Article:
Starting a Tutoring Business for the Write Reason
One time middle school teacher now geared towards helping the 'whole' child.
Although she said it might sound trite, Heather Roe has dedicated her career to education because she knows that’s how she can make a truly positive difference in young peoples’ lives.
And she can actually see that happening with her students in the classroom and now in her tutoring business where Roe strives to help them become curious and engaged life-long learners as well as to meet standards of excellence in their current grades and lives after leaving the halls of elementary, middle- and high school buildings.
To that end, Roe uses what she describes as the “whole child” approach to address individual needs and provide students with the tools to be independent thinkers and tie their knowledge into any number of areas – academic, social, local and global.
“In addition to academic excellence, I equally stress skills beyond the classroom such as critical thinking and connections to students’ environment and the world around them,” said the Belmont resident about her tutoring business called The Write Reason.
“For me, it’s not just about the grades children earn but equally important to challenge their emotional and social thinking as well.”
From the classroom to one-on-one instruction
A language arts teacher in the middle-school level for about a decade, Roe decided to take a year off when she moved to Belmont from western Massachusetts in 2005 to join her husband, Barry Jaspan.
“I’m a country girl from Ithaca, N.Y. and worked in a more rural area,” Roe said. “When I came here to be with my husband, I didn’t know if I would like city life.”
Roe decided to take a temporary job with an accountant as an office manager for one year while she settled into life in Belmont. That year stretched to five until, finally, she realized how sorely she longed for her life as a teacher.
“I missed working with children and the creative aspects of developing curriculum,” Roe said.
She tutored for about four years while still a full-time middle-school teacher, beginning when the mother of a former student asked Roe if she could help her son who wasn’t doing as well in his seventh-grade year.
“The woman said her son was struggling with language arts and wanted me to help him because I had connected with him while he was my student,” Roe said.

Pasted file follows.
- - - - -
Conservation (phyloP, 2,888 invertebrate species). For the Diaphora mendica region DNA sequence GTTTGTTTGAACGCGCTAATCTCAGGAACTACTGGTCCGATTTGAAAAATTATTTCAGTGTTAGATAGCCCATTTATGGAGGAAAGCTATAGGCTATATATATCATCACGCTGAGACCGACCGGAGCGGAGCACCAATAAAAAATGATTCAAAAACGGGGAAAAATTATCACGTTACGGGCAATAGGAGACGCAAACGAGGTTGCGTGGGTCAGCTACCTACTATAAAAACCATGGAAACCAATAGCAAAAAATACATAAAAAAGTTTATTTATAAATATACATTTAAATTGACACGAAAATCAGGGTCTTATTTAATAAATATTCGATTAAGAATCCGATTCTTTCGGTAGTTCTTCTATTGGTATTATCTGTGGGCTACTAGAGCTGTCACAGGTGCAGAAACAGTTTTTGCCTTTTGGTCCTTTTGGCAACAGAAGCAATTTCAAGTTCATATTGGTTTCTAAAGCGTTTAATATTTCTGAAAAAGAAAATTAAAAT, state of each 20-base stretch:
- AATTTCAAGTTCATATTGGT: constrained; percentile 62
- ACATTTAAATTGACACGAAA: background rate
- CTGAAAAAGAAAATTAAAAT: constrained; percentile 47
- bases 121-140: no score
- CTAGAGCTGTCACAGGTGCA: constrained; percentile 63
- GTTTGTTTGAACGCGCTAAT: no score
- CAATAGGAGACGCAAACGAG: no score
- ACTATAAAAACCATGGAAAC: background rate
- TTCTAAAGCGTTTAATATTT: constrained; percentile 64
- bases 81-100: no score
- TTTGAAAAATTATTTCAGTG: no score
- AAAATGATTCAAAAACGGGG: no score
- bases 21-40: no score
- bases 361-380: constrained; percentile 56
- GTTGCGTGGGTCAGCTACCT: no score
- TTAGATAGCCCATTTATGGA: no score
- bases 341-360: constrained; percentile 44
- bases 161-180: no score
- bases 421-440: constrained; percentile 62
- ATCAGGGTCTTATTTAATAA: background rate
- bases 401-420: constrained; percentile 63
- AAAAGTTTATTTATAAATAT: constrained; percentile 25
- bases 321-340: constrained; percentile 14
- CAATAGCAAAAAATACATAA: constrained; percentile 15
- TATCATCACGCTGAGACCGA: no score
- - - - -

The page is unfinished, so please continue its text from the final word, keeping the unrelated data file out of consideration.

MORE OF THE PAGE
In January 2011, Roe began The Write Reason and said it’s slowly growing.
The subject areas she covers – for remedial and enrichment tutoring –include writing, reading, research, study skills and homework help in any subject area.
Tutoring to the child
Each tutoring session Roe provides includes an individualized lesson based on the student’s personal developmental readiness and skill level; a detailed progress report summarizing the lesson and, if applicable, what is expected for the next session; an additional 15 minutes of correspondence between sessions to answer any questions; and periodic communication with the student’s classroom teacher if appropriate and possible.
Roe – with a bachelor of arts degree in developmental psychology and education from Hampshire College and a master of education degree from Smith College – is a Massachusetts Certified General Education teacher for grades 1-9 as well as specifically certified for middle school.
Even though she is leaving the classroom, Roe intends to maintain her certifications.
“I believe in any profession it’s important to stay current and relevant,” she said. “I must be aware of what’s going on in the educational field.”
Yet she feels somewhat freed from the rules and regulations required in the classroom.
“As a tutor, I am able to decide what’s good for the students,” Roe said. “I don’t have the pressures of MCAS and have the flexibility to do whatever a student needs when it comes up. That provides a lot more ‘give’ in terms of what I can teach.”
For Roe, it’s not just about academic performance when she works with students.
“I like to challenge more than that, especially the emotional and social thinking as well and help students to transfer those skills,” she said.